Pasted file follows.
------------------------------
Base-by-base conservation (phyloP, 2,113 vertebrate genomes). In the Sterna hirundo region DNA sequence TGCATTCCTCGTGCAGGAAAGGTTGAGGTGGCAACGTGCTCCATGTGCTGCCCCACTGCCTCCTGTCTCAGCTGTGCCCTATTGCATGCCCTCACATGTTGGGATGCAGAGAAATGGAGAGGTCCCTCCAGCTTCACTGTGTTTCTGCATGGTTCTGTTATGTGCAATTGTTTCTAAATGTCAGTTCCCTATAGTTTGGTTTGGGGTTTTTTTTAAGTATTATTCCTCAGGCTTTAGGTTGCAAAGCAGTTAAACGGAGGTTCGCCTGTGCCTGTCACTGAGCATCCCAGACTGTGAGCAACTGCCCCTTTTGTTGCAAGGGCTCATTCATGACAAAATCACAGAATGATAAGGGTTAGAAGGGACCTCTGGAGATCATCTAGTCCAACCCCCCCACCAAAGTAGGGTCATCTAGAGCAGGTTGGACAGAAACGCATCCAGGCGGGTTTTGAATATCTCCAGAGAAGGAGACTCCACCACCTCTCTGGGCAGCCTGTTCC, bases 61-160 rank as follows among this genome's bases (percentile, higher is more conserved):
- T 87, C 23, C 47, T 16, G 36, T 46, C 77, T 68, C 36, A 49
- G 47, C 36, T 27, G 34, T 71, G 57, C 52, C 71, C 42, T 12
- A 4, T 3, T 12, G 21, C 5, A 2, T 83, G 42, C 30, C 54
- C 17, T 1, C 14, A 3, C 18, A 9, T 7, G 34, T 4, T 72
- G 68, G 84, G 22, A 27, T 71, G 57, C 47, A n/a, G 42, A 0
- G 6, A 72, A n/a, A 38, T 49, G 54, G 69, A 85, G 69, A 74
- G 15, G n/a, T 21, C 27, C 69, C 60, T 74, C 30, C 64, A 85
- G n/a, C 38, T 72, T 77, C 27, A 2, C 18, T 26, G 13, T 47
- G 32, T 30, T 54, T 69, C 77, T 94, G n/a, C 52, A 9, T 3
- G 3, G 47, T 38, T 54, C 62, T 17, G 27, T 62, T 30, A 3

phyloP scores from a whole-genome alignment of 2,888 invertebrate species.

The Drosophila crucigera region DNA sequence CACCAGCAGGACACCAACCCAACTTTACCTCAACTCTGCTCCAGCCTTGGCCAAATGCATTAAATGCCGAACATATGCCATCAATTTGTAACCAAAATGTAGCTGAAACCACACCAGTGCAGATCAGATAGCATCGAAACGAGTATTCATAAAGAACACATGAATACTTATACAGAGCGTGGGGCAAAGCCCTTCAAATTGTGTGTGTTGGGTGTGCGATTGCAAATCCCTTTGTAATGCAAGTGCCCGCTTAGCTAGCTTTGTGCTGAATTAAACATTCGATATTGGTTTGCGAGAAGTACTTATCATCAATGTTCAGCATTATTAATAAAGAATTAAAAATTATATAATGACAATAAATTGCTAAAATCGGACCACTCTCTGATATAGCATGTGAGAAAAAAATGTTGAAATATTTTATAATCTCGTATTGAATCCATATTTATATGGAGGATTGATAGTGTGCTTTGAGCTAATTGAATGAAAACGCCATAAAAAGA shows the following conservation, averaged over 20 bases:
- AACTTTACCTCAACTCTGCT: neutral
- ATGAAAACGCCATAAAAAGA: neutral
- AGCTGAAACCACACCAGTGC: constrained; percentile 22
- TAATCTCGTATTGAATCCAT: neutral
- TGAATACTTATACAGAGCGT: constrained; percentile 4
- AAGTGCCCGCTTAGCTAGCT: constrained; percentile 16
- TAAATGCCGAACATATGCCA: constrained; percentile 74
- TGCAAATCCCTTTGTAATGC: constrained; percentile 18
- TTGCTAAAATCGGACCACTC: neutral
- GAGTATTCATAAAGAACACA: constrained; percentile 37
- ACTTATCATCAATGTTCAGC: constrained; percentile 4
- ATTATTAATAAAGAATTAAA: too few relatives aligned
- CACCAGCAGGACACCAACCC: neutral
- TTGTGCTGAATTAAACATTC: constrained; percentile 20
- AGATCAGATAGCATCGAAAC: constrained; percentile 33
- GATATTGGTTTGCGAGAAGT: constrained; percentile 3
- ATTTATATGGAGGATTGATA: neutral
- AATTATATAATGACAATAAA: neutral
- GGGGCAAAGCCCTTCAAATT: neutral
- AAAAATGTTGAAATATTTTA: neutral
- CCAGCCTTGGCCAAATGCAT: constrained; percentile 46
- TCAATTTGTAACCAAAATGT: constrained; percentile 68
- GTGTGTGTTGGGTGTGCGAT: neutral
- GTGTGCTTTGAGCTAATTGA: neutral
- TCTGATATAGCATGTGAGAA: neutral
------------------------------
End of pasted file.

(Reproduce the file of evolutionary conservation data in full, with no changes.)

Base-by-base conservation (phyloP, 2,113 vertebrate genomes). In the Sterna hirundo region DNA sequence TGCATTCCTCGTGCAGGAAAGGTTGAGGTGGCAACGTGCTCCATGTGCTGCCCCACTGCCTCCTGTCTCAGCTGTGCCCTATTGCATGCCCTCACATGTTGGGATGCAGAGAAATGGAGAGGTCCCTCCAGCTTCACTGTGTTTCTGCATGGTTCTGTTATGTGCAATTGTTTCTAAATGTCAGTTCCCTATAGTTTGGTTTGGGGTTTTTTTTAAGTATTATTCCTCAGGCTTTAGGTTGCAAAGCAGTTAAACGGAGGTTCGCCTGTGCCTGTCACTGAGCATCCCAGACTGTGAGCAACTGCCCCTTTTGTTGCAAGGGCTCATTCATGACAAAATCACAGAATGATAAGGGTTAGAAGGGACCTCTGGAGATCATCTAGTCCAACCCCCCCACCAAAGTAGGGTCATCTAGAGCAGGTTGGACAGAAACGCATCCAGGCGGGTTTTGAATATCTCCAGAGAAGGAGACTCCACCACCTCTCTGGGCAGCCTGTTCC, bases 61-160 rank as follows among this genome's bases (percentile, higher is more conserved):
- T 87, C 23, C 47, T 16, G 36, T 46, C 77, T 68, C 36, A 49
- G 47, C 36, T 27, G 34, T 71, G 57, C 52, C 71, C 42, T 12
- A 4, T 3, T 12, G 21, C 5, A 2, T 83, G 42, C 30, C 54
- C 17, T 1, C 14, A 3, C 18, A 9, T 7, G 34, T 4, T 72
- G 68, G 84, G 22, A 27, T 71, G 57, C 47, A n/a, G 42, A 0
- G 6, A 72, A n/a, A 38, T 49, G 54, G 69, A 85, G 69, A 74
- G 15, G n/a, T 21, C 27, C 69, C 60, T 74, C 30, C 64, A 85
- G n/a, C 38, T 72, T 77, C 27, A 2, C 18, T 26, G 13, T 47
- G 32, T 30, T 54, T 69, C 77, T 94, G n/a, C 52, A 9, T 3
- G 3, G 47, T 38, T 54, C 62, T 17, G 27, T 62, T 30, A 3

phyloP scores from a whole-genome alignment of 2,888 invertebrate species.

The Drosophila crucigera region DNA sequence CACCAGCAGGACACCAACCCAACTTTACCTCAACTCTGCTCCAGCCTTGGCCAAATGCATTAAATGCCGAACATATGCCATCAATTTGTAACCAAAATGTAGCTGAAACCACACCAGTGCAGATCAGATAGCATCGAAACGAGTATTCATAAAGAACACATGAATACTTATACAGAGCGTGGGGCAAAGCCCTTCAAATTGTGTGTGTTGGGTGTGCGATTGCAAATCCCTTTGTAATGCAAGTGCCCGCTTAGCTAGCTTTGTGCTGAATTAAACATTCGATATTGGTTTGCGAGAAGTACTTATCATCAATGTTCAGCATTATTAATAAAGAATTAAAAATTATATAATGACAATAAATTGCTAAAATCGGACCACTCTCTGATATAGCATGTGAGAAAAAAATGTTGAAATATTTTATAATCTCGTATTGAATCCATATTTATATGGAGGATTGATAGTGTGCTTTGAGCTAATTGAATGAAAACGCCATAAAAAGA shows the following conservation, averaged over 20 bases:
- AACTTTACCTCAACTCTGCT: neutral
- ATGAAAACGCCATAAAAAGA: neutral
- AGCTGAAACCACACCAGTGC: constrained; percentile 22
- TAATCTCGTATTGAATCCAT: neutral
- TGAATACTTATACAGAGCGT: constrained; percentile 4
- AAGTGCCCGCTTAGCTAGCT: constrained; percentile 16
- TAAATGCCGAACATATGCCA: constrained; percentile 74
- TGCAAATCCCTTTGTAATGC: constrained; percentile 18
- TTGCTAAAATCGGACCACTC: neutral
- GAGTATTCATAAAGAACACA: constrained; percentile 37
- ACTTATCATCAATGTTCAGC: constrained; percentile 4
- ATTATTAATAAAGAATTAAA: too few relatives aligned
- CACCAGCAGGACACCAACCC: neutral
- TTGTGCTGAATTAAACATTC: constrained; percentile 20
- AGATCAGATAGCATCGAAAC: constrained; percentile 33
- GATATTGGTTTGCGAGAAGT: constrained; percentile 3
- ATTTATATGGAGGATTGATA: neutral
- AATTATATAATGACAATAAA: neutral
- GGGGCAAAGCCCTTCAAATT: neutral
- AAAAATGTTGAAATATTTTA: neutral
- CCAGCCTTGGCCAAATGCAT: constrained; percentile 46
- TCAATTTGTAACCAAAATGT: constrained; percentile 68
- GTGTGTGTTGGGTGTGCGAT: neutral
- GTGTGCTTTGAGCTAATTGA: neutral
- TCTGATATAGCATGTGAGAA: neutral